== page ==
AncestrySisters on Family Tree Circles
Journals and Posts
We have launched a new community on Facebook called Adoption Genealogy. If your ancestors were adopted, orphaned or placed into guardianship at an early age, please join our community. We are based in the US and have knowledge on how to research these early adoptions. But this community is for anyone to discuss their mystery and hopefully find someone that can help know down those brick walls.
Please Like our page at the following link
New Facebook Page to follow your Irish ancestors that lived in Chicago, Illinois. Please ask questions and share your stories with us.
35 years ago, an amnesia patient died in a nursing home in Morton, Illinois. This photo and story appeared in the Peoria Journal Star, in Peoria, Illinois on February 25, 1979. We have transcribed this article exactly as it was printed in February of 1979 for easier reading, and to honor the upcoming 35th anniversary of the Rick Baker series. Over the next week, we will post the 6-part series that ran in the newspaper so that you can experience the same interest and intrigue that we felt in 1979. Fast forward to today, we hope that our friends and genealogy community can find new clues and help confirm the mystery of Mary Doefour.
Whether you are just beginning to research your family history, or you have been working on your branches for years, there comes a time to hire a professional genealogist.
Click on the link above to read the entire blog. It doesn't cut and paste properly into this post
I have gone through the Mayflower Society Application process and our family has been officially accepted as members. Our roots traced our family back to Francis Cooke, Stephen Hopkins and Elizabeth Fisher Hopkins who came over on the Mayflower in 1620.
What an exhausting yet rewarding process. What is exhausting is the detail that the society expects when proving a connection. This is critical in order to ensure you have the true relationship established.
One must provide all vital documents for the current 3 generations in your line (birth, marriage and death records). They require the courthouse documents, not church records. And if a vital record doesn't exist because a state didn't require them at that time, then they need something in writing from the government agency that the records did not exist at that time.
Connecting the generations beyond the current 3 requires birth, marriage and death records; however this is where it gets tricky. States didn't always require them earlier in the US, parents were rarely listed on these documents, and records were often destroyed in local courthouses. One must truly be crafty to figure out how to properly establish kinship.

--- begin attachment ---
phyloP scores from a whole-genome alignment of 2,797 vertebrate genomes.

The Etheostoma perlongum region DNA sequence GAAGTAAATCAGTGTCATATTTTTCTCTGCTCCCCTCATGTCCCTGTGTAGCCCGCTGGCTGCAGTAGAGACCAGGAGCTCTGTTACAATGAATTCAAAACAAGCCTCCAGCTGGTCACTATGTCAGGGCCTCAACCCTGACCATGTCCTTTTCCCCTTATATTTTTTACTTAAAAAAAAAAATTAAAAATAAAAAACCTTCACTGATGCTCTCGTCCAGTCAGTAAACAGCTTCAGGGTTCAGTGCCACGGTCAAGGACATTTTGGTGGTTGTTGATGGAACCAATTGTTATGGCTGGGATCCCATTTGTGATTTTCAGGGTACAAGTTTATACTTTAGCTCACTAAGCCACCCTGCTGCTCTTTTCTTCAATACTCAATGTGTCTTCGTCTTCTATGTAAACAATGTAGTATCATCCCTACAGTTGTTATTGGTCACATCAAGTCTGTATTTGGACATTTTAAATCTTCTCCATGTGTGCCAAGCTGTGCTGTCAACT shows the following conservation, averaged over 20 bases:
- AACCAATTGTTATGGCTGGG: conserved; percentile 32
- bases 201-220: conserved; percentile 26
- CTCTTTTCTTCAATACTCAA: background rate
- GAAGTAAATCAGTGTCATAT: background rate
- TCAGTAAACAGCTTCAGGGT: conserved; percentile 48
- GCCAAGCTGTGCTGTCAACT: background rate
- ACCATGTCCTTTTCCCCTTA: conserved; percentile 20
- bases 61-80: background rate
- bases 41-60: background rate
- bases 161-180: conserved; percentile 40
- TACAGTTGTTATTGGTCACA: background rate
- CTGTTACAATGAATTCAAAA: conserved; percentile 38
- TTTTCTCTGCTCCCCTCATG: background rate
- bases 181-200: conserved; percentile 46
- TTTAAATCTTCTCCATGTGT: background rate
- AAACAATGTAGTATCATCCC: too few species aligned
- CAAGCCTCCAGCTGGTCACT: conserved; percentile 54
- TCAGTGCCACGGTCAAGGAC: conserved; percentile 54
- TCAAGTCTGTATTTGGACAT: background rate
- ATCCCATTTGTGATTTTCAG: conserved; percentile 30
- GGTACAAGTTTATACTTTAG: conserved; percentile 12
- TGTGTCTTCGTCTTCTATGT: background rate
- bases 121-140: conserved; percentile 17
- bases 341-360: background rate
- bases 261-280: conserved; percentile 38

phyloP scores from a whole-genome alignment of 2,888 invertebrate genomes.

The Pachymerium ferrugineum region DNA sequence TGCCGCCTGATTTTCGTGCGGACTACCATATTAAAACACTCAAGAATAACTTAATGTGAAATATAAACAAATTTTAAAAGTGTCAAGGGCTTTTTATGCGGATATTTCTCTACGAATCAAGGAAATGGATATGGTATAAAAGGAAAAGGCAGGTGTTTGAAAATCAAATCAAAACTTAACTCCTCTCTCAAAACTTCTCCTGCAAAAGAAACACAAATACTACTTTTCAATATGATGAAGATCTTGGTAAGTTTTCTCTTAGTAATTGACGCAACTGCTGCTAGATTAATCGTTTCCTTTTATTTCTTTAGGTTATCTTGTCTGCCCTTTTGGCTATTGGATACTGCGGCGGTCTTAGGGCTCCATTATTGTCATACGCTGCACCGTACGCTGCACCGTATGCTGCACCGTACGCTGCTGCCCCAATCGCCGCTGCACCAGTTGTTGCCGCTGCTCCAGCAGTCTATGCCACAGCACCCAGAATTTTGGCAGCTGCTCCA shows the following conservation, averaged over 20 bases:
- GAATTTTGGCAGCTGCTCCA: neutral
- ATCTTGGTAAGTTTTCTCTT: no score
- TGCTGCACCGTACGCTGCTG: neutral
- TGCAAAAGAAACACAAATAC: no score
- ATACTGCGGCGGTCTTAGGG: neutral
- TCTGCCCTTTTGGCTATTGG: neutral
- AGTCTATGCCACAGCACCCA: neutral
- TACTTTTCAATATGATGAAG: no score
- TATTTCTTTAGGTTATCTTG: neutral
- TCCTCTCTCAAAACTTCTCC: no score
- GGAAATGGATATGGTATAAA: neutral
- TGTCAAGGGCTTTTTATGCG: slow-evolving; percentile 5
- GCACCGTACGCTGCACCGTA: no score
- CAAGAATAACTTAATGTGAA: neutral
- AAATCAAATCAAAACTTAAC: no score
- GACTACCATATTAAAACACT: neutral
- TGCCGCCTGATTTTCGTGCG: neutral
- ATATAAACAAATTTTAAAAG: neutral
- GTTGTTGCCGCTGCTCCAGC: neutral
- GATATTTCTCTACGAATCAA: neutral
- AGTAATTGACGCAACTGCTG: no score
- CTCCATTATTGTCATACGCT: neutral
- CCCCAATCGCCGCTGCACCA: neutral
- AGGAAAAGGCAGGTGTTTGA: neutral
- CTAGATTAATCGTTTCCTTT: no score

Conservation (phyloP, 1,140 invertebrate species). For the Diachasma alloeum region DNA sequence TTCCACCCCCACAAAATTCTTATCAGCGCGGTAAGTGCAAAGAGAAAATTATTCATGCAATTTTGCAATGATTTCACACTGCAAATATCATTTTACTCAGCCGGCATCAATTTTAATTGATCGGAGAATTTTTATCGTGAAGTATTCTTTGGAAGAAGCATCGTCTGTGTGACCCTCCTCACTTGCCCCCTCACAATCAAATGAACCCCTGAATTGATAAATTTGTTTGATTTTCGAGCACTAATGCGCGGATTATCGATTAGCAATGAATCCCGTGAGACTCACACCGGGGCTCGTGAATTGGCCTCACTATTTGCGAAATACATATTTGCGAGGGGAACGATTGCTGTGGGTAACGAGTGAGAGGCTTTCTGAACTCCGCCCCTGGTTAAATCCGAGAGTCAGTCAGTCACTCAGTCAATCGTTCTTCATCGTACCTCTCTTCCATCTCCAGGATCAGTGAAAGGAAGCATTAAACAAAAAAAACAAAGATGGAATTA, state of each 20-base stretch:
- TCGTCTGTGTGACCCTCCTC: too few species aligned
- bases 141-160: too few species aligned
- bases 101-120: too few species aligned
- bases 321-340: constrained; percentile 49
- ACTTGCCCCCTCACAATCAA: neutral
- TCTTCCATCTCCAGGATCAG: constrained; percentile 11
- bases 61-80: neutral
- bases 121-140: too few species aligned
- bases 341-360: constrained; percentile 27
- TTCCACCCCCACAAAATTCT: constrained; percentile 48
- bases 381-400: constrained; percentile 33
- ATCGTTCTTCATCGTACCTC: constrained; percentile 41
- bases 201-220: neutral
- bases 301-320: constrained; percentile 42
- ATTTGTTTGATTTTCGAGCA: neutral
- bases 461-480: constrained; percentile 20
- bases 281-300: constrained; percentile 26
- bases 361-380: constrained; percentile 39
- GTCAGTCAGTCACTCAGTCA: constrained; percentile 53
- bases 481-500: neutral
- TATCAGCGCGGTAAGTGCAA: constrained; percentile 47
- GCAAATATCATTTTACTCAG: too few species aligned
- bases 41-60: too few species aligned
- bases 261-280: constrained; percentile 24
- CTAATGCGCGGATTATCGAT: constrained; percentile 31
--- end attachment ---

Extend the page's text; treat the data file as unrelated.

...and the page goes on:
Census Records earlier than 1880 do not establish the relationship to the head of the household. Thus, they rarely accept them as documentation.
All written Wills and Probate records used in your documentation must include a typed translation. This sounds easy but some of the older wills were written with such elaborate scripts that they are very hard to read.
All newspaper obituaries must include a typed translation. Again, this sounds easy but some copies of newspaper obituaries are extremely blurry.
All documents must include sources and any cover pages if using materials from books.
The rewarding part came from the fact that all of my hard work over the years in tracing my lineage paid off in spades when I had about 95% of my application complete by the time I submitted my documents. But that is most often very rare. What was left to do was gather a few vital records since they would not accept church records as the main document to connect the dots. My family left just enough snippets of clues to let me know there was a connection, and then gave me a trail to satisfy that connection. It was just up to me to collect the necessary documents which included everything from Vital Records, Probates including Wills and Land Records, Newspaper Obituaries, Church Records, Census Records, Widows Pension Record, Cemetery Records, Cemetery Headstone Photos, and more.
At the end of the day, I didn't realize how much this membership would mean to me until I received an official acceptance. It is an honorable distinction to know that my family had such strong and admirable ancestors that braved the cold seas to bring us life in this new land. I am forever grateful to my family roots.
Our Bohemian grandmother was born in the year 1900 in Chicago and given up for adoption. It was one of the last family searches I attempted to work on because of the daunting nature of the challenge. Fast forward to this month, we just got exciting news about the birth father. I located a 3rd cousin of the suspected birth father. She took a DNA test along with my brother, and it came back with a match. It was a beautiful moment. If you are on the fence about a family connection, I highly recommend the DNA route.
You can read the blog at the site below.
If your family has the Driscoll Surname, we are looking for members to join the Driscoll DNA Project. The more people that take the test, the better chance we have of connecting with our relatives. Currently there are 79 people from around the world taking part and connecting thru DNA. See link below.
My Driscoll family came from Leap, Cork, Ireland in the parish of Kilmacabea around 1840. I have reason to beleive some immigrated to Australia. John Driscoll married Julia Dempsey.
Here is the link:
My newest blog
Feel free to share your scary stories.
I just got back from a week long research trip to Ireland. I learned a lot about Catholic Church Records in Ireland. If anyone wants me to look up or confirm the parish that your ancestors are from, I have a great index book that has detailed parish names, towns, and diocese, all by County. I can also tell you what records exist and the dates available to look at.